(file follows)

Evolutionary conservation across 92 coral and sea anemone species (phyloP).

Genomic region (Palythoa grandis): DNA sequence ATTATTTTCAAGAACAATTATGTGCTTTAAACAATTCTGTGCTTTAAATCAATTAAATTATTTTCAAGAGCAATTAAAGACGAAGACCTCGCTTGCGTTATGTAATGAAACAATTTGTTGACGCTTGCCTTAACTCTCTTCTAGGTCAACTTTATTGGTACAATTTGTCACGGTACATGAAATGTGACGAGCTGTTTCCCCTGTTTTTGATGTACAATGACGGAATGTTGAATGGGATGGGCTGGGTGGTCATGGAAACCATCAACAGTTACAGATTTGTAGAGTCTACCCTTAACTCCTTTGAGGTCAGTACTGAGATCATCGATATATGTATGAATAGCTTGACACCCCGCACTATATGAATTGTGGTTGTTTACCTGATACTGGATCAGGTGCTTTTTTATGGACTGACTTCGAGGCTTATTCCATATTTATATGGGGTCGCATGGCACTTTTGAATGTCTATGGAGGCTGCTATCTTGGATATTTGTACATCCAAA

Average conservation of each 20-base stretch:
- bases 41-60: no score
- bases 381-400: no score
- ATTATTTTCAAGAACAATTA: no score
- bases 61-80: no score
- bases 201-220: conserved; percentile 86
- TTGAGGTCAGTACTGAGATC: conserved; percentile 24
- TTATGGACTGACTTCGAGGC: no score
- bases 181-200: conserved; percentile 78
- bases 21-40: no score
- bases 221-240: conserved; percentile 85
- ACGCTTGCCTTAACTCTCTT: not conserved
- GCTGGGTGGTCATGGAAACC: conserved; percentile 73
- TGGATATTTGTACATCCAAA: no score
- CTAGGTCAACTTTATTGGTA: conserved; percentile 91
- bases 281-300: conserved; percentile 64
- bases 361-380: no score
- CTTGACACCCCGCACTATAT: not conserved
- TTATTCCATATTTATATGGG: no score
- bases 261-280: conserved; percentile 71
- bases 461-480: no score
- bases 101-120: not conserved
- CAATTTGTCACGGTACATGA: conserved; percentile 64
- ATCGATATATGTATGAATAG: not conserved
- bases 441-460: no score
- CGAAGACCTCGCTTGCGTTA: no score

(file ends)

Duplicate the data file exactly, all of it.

Evolutionary conservation across 92 coral and sea anemone species (phyloP).

Genomic region (Palythoa grandis): DNA sequence ATTATTTTCAAGAACAATTATGTGCTTTAAACAATTCTGTGCTTTAAATCAATTAAATTATTTTCAAGAGCAATTAAAGACGAAGACCTCGCTTGCGTTATGTAATGAAACAATTTGTTGACGCTTGCCTTAACTCTCTTCTAGGTCAACTTTATTGGTACAATTTGTCACGGTACATGAAATGTGACGAGCTGTTTCCCCTGTTTTTGATGTACAATGACGGAATGTTGAATGGGATGGGCTGGGTGGTCATGGAAACCATCAACAGTTACAGATTTGTAGAGTCTACCCTTAACTCCTTTGAGGTCAGTACTGAGATCATCGATATATGTATGAATAGCTTGACACCCCGCACTATATGAATTGTGGTTGTTTACCTGATACTGGATCAGGTGCTTTTTTATGGACTGACTTCGAGGCTTATTCCATATTTATATGGGGTCGCATGGCACTTTTGAATGTCTATGGAGGCTGCTATCTTGGATATTTGTACATCCAAA

Average conservation of each 20-base stretch:
- bases 41-60: no score
- bases 381-400: no score
- ATTATTTTCAAGAACAATTA: no score
- bases 61-80: no score
- bases 201-220: conserved; percentile 86
- TTGAGGTCAGTACTGAGATC: conserved; percentile 24
- TTATGGACTGACTTCGAGGC: no score
- bases 181-200: conserved; percentile 78
- bases 21-40: no score
- bases 221-240: conserved; percentile 85
- ACGCTTGCCTTAACTCTCTT: not conserved
- GCTGGGTGGTCATGGAAACC: conserved; percentile 73
- TGGATATTTGTACATCCAAA: no score
- CTAGGTCAACTTTATTGGTA: conserved; percentile 91
- bases 281-300: conserved; percentile 64
- bases 361-380: no score
- CTTGACACCCCGCACTATAT: not conserved
- TTATTCCATATTTATATGGG: no score
- bases 261-280: conserved; percentile 71
- bases 461-480: no score
- bases 101-120: not conserved
- CAATTTGTCACGGTACATGA: conserved; percentile 64
- ATCGATATATGTATGAATAG: not conserved
- bases 441-460: no score
- CGAAGACCTCGCTTGCGTTA: no score